Council took very little time to approve quite a lot of money for a new City Services Building (CSB) adjacent to the current City Hall.

At their Aug. 8 meeting, Council took about 25 minutes to approve bonds worth $76,760,000 to fund a new 50,000 square foot building that will hold about 240 current city employees. The building includes three stories plus a basement, with 45 feet above grade. It will set behind the current City Hall and in front of the Public Safety building.

The City has spent years planning for a new facility that will allow it to reduce the quantity of rented office space throughout the city.

“City Hall was constructed in 1938 and in 79 years, the services that the City provides to the community has expanded and outgrown the historic building. For several decades, city divisions have been spread throughout the downtown, leasing space. With the construction of the City Services Building (CSB), the City will eliminate leases saving as much as $10 million annually and bring 240 staff under one roof,” said the staff report.

According to staff, the savings on rent will offset the cost associated with the bonds.

“The total project budget for the CSB is $74,804,729. This budget has not changed since coming before Council in November 2016. The difference between the bonding amount and the project budget includes two things: (1) art contributions to the building in the amount of $760,000 and (2) contingency funds covering changes up to $1,195,271 for such items as additional electric vehicle charging infrastructure and bike infrastructure,” said Santa Monica Spokeswoman Constance Farrell in a statement.

In approving the financing, Councilwoman Sue Himmelrich asked for assurances that costs would not increase.

“I made a joke in an email to all of you today that this is starting to feel like the money pit, that movie, but really what I want to talk about is how we can make sure that we stay within our budget now,” she said.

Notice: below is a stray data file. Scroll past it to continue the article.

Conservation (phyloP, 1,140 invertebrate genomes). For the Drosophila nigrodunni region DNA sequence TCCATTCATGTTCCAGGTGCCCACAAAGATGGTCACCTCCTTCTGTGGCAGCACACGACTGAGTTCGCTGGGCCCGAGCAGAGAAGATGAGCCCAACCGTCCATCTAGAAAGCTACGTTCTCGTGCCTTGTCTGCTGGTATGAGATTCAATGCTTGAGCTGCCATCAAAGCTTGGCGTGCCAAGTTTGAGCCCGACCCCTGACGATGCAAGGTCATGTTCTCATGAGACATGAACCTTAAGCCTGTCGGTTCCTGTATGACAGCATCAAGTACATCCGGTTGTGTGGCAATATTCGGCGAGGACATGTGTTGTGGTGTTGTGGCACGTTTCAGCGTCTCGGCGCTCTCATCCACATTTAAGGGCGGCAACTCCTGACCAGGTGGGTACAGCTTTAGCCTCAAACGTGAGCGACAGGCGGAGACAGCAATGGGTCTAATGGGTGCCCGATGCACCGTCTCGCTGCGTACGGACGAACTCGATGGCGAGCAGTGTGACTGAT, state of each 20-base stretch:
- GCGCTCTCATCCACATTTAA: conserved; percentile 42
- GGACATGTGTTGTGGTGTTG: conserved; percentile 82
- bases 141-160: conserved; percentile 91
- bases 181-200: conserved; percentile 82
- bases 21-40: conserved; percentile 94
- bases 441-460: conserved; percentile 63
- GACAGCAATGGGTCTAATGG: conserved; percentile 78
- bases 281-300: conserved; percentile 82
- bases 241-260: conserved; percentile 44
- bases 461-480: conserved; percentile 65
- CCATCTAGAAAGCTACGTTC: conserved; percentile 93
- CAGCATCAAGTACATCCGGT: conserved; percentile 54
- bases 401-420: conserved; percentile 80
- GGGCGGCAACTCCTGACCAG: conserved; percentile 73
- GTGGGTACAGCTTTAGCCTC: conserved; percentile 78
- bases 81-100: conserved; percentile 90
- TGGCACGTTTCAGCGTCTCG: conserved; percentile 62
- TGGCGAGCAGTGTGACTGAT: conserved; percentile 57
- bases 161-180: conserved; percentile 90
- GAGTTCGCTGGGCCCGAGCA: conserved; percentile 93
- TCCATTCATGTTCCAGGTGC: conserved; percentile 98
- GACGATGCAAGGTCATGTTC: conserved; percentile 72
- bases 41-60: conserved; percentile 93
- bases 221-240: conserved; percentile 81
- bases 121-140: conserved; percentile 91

Public Works Director Susan Cline said the proposal before council sets a maximum price for the building based on design requirements provided by the city and cost estimates developed by the construction company. Unless the city altered the scope of work in the contract, all cost overruns would be paid for by the contractor. According to Cline the bond amount will cover the current plans.

“The City will get the City Services Building delivered consistent with the design,” she said.

A five-member council (Mayor Ted Winterer and Councilwoman Pam O’Connor were absent) approved a maximum construction services agreement of $70,600,507 ($61,843,526 Guaranteed Maximum Price, with a 2.4% contingency) with Hathaway Dinwiddie Construction Company and an $887,920 construction management services agreement with GKK Works. Construction is set to begin in September of this year and the building is aiming for extensive environmental benefits including generating all electricity and water on site.

The sustainability efforts actually impact the financing for the project.

“The bonds carry a “Green Bond” designation due to the strong environmental qualities of the CSB as a “Living Building”, the highest green building standard available. The credit rating agencies – Fitch Ratings, Moody’s Investors Service, and Standard & Poors – each assigned their highest possible lease revenue bond ratings to the bonds (AA+, Aa1, and AA+, respectively), and affirmed the City’s AAA general obligation bond credit ratings,” said Farrell in her statement.

Matthew Hall

Matthew Hall has a Masters Degree in International Journalism from City University in London and has been Editor-in-Chief of SMDP since 2014. Prior to working at SMDP he managed a chain of weekly papers...